When faced with a skills gap for a thermal engineer to test and improve fridge performance in high humidity, the traditional recruitment routes for Dulas bore no results. Once again, the team turned to their DBT trade adviser. 

This is where the suggestion for a Knowledge Transfer Partnership (KTP) came from. KTPs are administered by Innovate UK, who are known for their Research and Development growth programmes. It was during the KTP that Dulas was pointed towards a university to seek their next colleague. Here they found exactly what they were looking for; an academic with a PhD in thermal engineering looking to test their theoretical knowledge in a business context. Fast forward to now, their in-house thermal engineer is six months into a two-year programme.

Moral of the story – approach support organisations with hard-to-solve problems as they can usually help you access specialist knowledge in a non-traditional way, cashflow solutions, and in-country partnerships.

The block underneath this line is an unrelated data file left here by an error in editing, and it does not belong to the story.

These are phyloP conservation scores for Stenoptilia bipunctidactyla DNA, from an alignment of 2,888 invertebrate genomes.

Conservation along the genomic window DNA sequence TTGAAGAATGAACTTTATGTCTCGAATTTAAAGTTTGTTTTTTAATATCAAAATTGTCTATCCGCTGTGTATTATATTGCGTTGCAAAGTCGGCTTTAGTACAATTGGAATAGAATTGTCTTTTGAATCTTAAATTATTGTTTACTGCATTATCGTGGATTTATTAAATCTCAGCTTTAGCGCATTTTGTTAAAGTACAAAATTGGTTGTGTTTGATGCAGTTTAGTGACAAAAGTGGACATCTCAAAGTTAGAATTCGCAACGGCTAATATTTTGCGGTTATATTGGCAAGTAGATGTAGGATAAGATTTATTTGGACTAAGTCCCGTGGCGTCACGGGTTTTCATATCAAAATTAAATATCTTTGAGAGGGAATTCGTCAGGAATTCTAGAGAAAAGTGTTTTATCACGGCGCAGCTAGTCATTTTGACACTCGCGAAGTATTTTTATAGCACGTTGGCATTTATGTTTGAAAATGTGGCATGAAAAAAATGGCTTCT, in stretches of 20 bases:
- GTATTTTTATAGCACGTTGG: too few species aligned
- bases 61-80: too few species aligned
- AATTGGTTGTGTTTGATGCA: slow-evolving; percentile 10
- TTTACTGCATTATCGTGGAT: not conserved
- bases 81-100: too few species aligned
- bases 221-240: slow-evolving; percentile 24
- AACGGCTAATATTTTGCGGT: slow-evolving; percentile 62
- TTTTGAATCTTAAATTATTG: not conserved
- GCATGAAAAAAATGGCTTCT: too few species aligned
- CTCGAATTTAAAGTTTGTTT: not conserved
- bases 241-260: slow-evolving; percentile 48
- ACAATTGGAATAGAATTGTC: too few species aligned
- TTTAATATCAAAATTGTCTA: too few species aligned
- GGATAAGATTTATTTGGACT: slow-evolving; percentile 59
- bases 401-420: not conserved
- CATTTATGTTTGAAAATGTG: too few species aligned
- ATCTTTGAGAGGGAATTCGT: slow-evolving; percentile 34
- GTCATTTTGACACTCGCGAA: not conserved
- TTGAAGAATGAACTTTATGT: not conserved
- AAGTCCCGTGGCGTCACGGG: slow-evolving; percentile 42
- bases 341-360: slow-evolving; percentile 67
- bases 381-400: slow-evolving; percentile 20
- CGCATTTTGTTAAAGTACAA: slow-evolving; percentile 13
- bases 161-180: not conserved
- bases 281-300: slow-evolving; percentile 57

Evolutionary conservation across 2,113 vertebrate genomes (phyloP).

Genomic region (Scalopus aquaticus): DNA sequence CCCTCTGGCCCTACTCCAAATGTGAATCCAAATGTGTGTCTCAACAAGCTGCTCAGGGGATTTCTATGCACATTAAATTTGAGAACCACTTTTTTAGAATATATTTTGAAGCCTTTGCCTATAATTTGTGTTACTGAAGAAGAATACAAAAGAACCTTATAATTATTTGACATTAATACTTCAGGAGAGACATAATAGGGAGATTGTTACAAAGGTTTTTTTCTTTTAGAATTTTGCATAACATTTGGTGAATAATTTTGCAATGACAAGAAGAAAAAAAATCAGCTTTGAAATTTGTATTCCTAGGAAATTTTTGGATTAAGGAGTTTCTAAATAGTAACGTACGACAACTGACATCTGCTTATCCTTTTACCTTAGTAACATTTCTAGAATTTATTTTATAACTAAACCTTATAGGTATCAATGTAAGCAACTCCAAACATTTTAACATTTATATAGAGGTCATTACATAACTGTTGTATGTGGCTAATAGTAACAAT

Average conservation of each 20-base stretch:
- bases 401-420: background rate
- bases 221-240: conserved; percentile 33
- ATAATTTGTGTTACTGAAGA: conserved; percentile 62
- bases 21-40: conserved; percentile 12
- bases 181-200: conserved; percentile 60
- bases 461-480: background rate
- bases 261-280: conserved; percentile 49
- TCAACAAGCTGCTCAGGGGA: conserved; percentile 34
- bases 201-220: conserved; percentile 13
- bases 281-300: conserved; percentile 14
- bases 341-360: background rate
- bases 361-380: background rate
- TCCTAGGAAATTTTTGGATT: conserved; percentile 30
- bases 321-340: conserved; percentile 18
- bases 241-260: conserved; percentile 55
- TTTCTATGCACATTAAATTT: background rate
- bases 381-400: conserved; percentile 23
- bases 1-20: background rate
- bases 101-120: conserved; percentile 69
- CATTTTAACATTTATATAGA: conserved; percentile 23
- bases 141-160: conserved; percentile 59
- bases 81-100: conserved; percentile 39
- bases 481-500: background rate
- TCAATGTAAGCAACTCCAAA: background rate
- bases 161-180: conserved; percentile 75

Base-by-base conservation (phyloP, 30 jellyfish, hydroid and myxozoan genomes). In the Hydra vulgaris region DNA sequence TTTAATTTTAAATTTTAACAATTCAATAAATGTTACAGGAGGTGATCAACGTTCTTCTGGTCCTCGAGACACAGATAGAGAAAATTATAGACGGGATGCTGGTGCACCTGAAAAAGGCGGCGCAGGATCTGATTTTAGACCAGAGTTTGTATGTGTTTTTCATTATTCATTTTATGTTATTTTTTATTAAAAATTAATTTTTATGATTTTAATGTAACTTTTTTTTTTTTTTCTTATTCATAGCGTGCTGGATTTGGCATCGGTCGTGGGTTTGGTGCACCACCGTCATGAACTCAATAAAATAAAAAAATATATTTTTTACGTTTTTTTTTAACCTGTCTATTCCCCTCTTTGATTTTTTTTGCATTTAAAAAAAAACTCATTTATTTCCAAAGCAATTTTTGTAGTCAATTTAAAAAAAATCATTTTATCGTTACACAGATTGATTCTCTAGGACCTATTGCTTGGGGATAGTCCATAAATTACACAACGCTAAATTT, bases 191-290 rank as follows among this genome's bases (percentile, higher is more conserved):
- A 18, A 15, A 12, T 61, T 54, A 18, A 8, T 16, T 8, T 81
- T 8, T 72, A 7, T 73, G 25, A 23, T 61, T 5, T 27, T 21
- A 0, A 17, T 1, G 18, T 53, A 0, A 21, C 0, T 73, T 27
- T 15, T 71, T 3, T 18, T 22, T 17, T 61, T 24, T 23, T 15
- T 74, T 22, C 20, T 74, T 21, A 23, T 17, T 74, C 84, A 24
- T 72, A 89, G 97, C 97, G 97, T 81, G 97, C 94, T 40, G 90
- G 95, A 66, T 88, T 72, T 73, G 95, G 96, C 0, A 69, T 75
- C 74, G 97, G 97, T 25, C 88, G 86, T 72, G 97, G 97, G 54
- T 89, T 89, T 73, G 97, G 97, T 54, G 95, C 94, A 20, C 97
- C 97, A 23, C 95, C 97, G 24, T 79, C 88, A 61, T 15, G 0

In conclusion…  

Export or not, challenges will come, and you will grow from them. What will get you through those challenges is building the right team, asking the right questions, and seeking out the appropriate support.  

We will leave you with some words of wisdom from Ruth: 

‘Going back in time I’d tell myself “What do I need to know? What do I need to prepare for as a business leader?” But this is almost like telling someone how to prepare to have a child. You really want to tell someone who is pregnant “make sure you get your sleep in now, be prepared for your life to change in a way that you can’t comprehend”. I think it’s probably the same advice for a business leader. It’s a real journey that you can’t really prepare for. It’s exciting but it’s going to give you lots of sleepless nights. It’s challenging, you might have to address things that maybe you are not comfortable addressing, because ultimately you are the leader of the company, but it can be extremely rewarding.’